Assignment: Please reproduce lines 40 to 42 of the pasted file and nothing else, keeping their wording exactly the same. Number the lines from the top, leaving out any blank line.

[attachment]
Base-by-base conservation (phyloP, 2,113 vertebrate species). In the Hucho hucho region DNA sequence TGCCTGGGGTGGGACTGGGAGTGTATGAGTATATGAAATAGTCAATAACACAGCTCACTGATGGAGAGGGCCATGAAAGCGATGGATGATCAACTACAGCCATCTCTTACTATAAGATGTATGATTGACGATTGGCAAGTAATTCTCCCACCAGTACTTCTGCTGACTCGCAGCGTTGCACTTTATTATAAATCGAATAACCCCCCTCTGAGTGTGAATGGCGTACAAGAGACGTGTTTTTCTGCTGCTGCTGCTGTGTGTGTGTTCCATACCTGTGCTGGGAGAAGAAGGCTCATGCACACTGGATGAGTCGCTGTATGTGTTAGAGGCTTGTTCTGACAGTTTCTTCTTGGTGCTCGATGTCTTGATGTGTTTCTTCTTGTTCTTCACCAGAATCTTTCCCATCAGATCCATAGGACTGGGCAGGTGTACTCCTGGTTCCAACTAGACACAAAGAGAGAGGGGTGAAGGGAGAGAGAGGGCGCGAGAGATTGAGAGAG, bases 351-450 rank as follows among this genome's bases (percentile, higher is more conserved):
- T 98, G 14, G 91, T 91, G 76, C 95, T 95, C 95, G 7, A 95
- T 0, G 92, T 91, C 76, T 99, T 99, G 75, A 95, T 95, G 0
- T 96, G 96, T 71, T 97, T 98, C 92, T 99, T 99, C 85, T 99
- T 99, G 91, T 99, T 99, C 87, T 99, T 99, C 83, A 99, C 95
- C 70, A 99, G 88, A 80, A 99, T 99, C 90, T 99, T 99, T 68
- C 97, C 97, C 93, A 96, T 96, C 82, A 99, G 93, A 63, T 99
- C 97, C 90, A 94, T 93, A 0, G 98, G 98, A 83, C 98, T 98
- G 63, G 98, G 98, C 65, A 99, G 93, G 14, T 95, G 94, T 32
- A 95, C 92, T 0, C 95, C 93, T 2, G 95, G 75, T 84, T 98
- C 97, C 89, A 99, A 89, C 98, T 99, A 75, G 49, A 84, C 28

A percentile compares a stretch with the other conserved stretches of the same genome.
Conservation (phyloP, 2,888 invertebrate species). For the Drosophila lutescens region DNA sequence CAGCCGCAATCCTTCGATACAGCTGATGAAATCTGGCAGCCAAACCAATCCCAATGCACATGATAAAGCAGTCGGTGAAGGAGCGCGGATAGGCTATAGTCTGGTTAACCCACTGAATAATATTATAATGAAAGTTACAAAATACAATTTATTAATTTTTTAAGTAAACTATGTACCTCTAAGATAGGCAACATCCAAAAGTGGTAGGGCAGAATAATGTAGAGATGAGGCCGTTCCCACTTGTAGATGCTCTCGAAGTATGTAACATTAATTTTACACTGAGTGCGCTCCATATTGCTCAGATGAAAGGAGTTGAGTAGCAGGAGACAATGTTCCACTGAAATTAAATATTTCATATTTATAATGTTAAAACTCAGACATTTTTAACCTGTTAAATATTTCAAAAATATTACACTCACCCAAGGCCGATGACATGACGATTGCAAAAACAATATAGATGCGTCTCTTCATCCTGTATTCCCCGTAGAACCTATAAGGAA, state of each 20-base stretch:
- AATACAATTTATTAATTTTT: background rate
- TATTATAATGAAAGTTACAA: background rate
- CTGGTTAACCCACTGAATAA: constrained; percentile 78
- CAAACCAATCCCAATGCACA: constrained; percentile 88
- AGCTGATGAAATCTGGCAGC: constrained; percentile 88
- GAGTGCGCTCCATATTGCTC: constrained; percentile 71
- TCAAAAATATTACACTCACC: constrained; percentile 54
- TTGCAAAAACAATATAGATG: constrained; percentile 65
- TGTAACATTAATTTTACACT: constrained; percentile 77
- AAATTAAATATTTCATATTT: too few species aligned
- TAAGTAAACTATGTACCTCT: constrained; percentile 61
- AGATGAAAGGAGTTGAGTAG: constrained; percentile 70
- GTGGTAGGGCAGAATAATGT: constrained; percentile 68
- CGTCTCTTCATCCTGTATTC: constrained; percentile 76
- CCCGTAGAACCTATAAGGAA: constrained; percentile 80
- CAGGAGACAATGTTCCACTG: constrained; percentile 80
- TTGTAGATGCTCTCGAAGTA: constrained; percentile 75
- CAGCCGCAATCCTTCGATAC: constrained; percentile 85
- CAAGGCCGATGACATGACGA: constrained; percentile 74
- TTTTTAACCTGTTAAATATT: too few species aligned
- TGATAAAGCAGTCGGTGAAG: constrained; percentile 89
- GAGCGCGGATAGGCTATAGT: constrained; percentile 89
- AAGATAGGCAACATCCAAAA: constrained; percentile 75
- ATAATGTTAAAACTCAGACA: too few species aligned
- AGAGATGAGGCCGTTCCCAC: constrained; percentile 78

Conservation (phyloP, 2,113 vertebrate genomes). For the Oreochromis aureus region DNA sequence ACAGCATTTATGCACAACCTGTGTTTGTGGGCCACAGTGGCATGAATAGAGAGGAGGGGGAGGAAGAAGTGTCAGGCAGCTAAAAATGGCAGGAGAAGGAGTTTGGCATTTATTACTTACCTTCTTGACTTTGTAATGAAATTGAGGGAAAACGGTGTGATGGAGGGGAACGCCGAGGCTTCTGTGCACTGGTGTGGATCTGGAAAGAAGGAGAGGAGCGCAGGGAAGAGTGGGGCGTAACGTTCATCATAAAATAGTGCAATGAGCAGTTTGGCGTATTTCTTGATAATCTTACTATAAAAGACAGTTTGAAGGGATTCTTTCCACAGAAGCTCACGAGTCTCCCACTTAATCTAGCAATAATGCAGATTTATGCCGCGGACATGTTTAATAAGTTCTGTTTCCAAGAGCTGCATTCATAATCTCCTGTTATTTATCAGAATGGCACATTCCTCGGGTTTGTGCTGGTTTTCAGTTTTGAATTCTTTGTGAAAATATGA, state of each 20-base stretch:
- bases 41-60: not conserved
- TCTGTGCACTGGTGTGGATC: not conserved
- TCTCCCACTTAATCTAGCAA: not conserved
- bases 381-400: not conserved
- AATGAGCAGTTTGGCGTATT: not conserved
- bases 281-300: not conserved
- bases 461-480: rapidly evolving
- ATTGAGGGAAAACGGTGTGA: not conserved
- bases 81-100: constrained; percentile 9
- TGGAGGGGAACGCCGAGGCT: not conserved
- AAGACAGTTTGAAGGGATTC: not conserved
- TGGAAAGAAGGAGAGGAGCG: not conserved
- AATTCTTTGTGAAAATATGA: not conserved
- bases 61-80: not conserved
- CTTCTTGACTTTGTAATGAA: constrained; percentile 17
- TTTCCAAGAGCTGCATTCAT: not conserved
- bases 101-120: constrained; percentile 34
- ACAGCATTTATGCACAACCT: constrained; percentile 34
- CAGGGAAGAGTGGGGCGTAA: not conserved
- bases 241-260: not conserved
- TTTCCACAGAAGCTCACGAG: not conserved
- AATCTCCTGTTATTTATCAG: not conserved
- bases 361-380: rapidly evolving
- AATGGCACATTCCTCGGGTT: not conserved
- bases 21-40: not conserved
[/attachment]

- bases 41-60: not conserved
- TCTGTGCACTGGTGTGGATC: not conserved
- TCTCCCACTTAATCTAGCAA: not conserved